Turning Inside Out

1984, The Matrix, Resident Evil, Portal, The Hunger Games: If you minimally enjoyed any of those pieces of media, you should stop whatever you are doing and break into Inside. Inside (PS4, Xbox One, PC) is developer Playdead’s sophomore game following their critically acclaimed masterpiece, Limbo. And trust me, Inside fits right into Playdead’s wheelhouse of making dark, deadly, and mysterious nightmare fuel.

Seriously, this game knows that its setting is its strength and plays to it in a miraculous fashion. Each layer of Inside’s secret laboratory hides an even more devious, terrifying, layer beneath it like an onion rotting in Satan’s pantry. Paired along with the minimalistic imagery of the game, the limited music is reserved only for the most exciting of instances.The sound of footsteps echoing through an otherwise silent warehouse will be broken by a spontaneous and sharp crescendo to signify the start of a life-or-death chase scene. When the chase is over, the game returns to silence. Each part of Inside only serves to enhance another aspect of the experience.

Inside, for the unacquainted, is a platforming/puzzle solving game where the player takes control of a boy running from shadowy agents. The boy’s path veers through woodlands, farms, abandoned cities, and aforementioned secret labs. The unique nature of this boy’s journey is that he has no real advantage over his pursuers. He is not strong, he can’t fight, he’s not particularly good at jumping and those are the usual staple characteristics of any adventure game protagonist worth their salt.

Instead, Inside puts you behind the wheel of a fragile character that is limited to running and hiding from any danger encountered. To some this may sound dull, but the most nail biting, pulse pounding moments of the game came from situations where the player escapes by the skin of their teeth. I recommend a towel and antiperspirant on standby while playing this game, because nothing is more sweat inducing than slowly prying 2x4s off of a barricaded door while vicious hounds are seconds away from ripping you to shreds.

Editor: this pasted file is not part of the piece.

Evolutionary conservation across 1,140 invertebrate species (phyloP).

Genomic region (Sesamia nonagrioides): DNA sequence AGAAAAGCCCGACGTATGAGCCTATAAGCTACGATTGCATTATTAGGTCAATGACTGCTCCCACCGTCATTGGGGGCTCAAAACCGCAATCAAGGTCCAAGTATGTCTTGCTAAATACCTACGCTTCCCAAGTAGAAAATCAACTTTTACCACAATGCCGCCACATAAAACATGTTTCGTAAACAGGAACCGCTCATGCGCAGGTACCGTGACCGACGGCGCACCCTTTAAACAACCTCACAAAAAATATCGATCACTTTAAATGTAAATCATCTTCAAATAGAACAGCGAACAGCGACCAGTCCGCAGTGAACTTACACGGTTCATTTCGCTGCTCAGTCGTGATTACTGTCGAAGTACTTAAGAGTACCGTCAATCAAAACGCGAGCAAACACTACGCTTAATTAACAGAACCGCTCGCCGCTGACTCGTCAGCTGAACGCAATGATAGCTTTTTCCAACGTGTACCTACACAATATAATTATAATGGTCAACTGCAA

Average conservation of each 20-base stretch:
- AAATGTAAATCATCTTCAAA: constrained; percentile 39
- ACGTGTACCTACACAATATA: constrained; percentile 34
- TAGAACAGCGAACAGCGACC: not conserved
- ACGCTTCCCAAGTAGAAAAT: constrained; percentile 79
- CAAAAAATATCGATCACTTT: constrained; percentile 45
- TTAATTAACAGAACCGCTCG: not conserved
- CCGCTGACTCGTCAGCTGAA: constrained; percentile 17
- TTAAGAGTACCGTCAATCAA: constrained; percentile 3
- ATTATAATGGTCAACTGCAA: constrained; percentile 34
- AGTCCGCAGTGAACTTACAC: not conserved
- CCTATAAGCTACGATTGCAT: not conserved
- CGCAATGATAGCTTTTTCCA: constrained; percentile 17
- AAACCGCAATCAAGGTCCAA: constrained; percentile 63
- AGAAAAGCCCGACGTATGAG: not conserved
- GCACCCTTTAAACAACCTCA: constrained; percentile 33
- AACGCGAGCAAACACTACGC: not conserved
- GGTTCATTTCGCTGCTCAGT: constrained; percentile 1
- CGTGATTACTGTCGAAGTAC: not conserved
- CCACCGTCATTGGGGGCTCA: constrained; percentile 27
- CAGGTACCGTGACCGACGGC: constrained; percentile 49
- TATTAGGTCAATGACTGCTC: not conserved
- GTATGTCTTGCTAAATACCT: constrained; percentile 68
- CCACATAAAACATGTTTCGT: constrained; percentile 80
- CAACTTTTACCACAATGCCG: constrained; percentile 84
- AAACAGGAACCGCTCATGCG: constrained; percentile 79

After a chase scene, the game will usually transition to a puzzle solving section that will require pushing and pulling scenery, activating switches, and mind control. Not going to spoil much, but there are a few instances of mind control-ception where you control a mind while controlling a different mind… It’ll really blow your mind. Moving on, puzzles are uniquely ingenuitive and demand creativity to derive solutions. Inside also does a nice job of later puzzles building off of what was previously seen, without crossing the line into monotony.

While fundamentally different in execution, the chase and puzzle sections do have one commonality they share, which is swift and gruesome death to signify failure. Oh boy, is there a lot of death. Electrocution, drowning, strangling, falling from tremendous heights are just some of the ways the boy will meet his demise. And this cycle of trial and error was the cause of my only real complaint with the game. It seems a little bizarre that the only way you can avoid death is by experiencing it and then knowing what not to do next time. Thankfully the game is very generous with checkpoints so that frustration never really sets in. However, a long dying streak does make victory that much more sweet, so I guess I can’t really complain that much.

Inside is a worthy successor to Limbo and is easily one of 2016’s greatest achievements (granted that bar isn’t set high).

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